Greetings from Tr. David
I love the beauty of the changing colors painted against a crystal blue sky. Lately as we have been walking in from recess, I have been taking notice of the beautiful sugar maple down by the bell on the playground. It is a spectacularly beautiful tree, especially from a distance when one can truly appreciate the magnificence of its size and splendor. Take a peek the next time you are on campus. While the season has been busy changing, fourth graders have been busy as well.
We started a new guided reading book called The Arrow Over the Door by Joseph Bruchac. Based on a true story, the book follows the lives of two young boys over the course of a few days in the summer of 1777, just as the Revolutionary War is really heating up. For a young Quaker named Samuel Russell, it’s a time of fear. The British army is approaching, and the Indians in the area seem ready to make allies with the British to fight the colonists. To Stands Straight, a young Abenaki scouting for King George, the Americans are dangerous enemies and a threat to his family and home. However, when Stands Straight’s party enters the Quaker Meetinghouse where Samuel worships, the two boys share an encounter that neither will forget. The book has been a terrific introduction to Quaker beliefs and also the Revolutionary War.
Fourth graders continue to work on writing tight, well constructed paragraphs. To celebrate the Halloween season, we have been learning how to write a spooky story. Students have been learning how to incorporate all the elements that make up a suspense story: spooky sounds, the feelings of the adventuresome character, the spooky setting, etc... and how to make a story spooky in the mind of the reader without having to resort to violence and murder.
We recently finished pattern analysis and rounding whole numbers. Now we are quickly reviewing how to add and subtract large numbers in preparation for the real fourth grade work - multiplying and dividing two and three digit numbers. We will be spending several weeks on these skills and by the time we are done, our fourth graders will know their math facts cold and will be very fluent and comfortable with bigger numbers. I am glad and even privileged to teach them this vital skill. When is the last time you multiplied 3,562 X 67? (Yes, I mean by hand) The skill is vital because as they advance through the curriculum they will begin using calculators (as they should) for operations like this, but unless they have really learned this skill, they won’t have the ability to ask themselves whether the answers they get are reasonable or not.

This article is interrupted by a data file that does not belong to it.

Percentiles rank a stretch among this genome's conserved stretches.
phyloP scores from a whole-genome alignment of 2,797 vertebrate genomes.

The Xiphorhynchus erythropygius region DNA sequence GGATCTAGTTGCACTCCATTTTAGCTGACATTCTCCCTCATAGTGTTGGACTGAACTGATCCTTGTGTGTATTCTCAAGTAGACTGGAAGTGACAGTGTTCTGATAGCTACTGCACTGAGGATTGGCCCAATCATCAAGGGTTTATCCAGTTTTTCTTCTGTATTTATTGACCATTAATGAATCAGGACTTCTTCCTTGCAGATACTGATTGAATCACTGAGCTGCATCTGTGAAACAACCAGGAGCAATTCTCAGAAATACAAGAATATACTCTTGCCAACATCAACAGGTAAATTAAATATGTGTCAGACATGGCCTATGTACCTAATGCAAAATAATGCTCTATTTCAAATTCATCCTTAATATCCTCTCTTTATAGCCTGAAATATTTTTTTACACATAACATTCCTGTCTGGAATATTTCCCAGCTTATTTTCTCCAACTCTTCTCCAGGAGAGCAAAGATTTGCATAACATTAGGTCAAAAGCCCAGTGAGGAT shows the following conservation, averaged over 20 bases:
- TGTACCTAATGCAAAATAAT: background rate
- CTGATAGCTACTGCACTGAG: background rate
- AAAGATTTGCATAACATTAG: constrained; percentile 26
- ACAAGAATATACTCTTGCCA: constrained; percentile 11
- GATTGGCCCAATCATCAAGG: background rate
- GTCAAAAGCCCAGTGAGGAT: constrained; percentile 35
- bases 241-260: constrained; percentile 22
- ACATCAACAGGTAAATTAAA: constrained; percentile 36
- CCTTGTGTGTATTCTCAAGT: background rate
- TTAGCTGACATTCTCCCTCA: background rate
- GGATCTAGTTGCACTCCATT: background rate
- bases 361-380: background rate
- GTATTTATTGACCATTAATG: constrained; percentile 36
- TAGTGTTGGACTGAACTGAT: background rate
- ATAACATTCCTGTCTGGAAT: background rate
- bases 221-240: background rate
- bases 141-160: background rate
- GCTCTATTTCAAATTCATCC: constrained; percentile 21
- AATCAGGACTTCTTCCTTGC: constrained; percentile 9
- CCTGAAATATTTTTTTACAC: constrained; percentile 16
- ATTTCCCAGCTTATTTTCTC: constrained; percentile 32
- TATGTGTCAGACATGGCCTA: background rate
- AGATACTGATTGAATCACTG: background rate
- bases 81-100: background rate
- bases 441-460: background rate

Last week we went to Bellingham retirement community for the conclusion of our immigration unit. We interviewed four women who are first generation immigrants. The children asked them lots of questions about their journey and how their lives are different today from the time when they immigrated. We recorded these interviews and took pictures and videos. During November and December, fourth graders will take the information they gathered and turn it into a power point presentation which should be complete some time in January. Stay tuned and hopefully a link will be live on the website sometime after winter break.
We recently started our year long investigation of Pennsylvania. We have learned who the founder is, how he acquired such a large piece of land, and how he intended to make Pennsylvania different than the other colonies. Just last week, we took a field trip to the Chester County Historical Society to take part in a program titled, “Growing up in Colonial Chester County.” This was a great trip and made even more enjoyable because we were joined by fourth graders from West Chester Friends School. Children had the opportunity to dress in period costume, and apprentice as a farmer and a furniture maker. As you can see from the photos, they were very busy!
Very soon, we will backtrack and look at the geology of the state and its physical features. The highlight of this work will be to make salt dough maps of the state!
We recently started our physics unit on simple machines. So far we have learned what friction is and how it can helpful and ways in which simple machines help to overcome the effects of friction. Most recently my friend “friction” and I took on the entire fourth and fifth grade to a tug of war and won! How? I wrapped the rope around a tree and the friction created gave me a huge mechanical advantage. In the coming weeks, students will be introduced to the lever, the inclined plane, the wedge, the wheel and axle and the pulley. Children will all have a chance to experiment with these machines and learn how to use them most effectively.
November 3, 4, 5, 6 and 10: ERB testing November 6 and 7, parent conferences November 7: NO SCHOOL November 10: field trip to the Chester County Food Bank November 17: field trip to the Philadelphia Orchestra November 24: family Meeting for Worship November 26 - 30: Thanksgiving Break
We are a Quaker school. Our values are not taught in isolation – they are woven into the fabric of Goshen Friends School.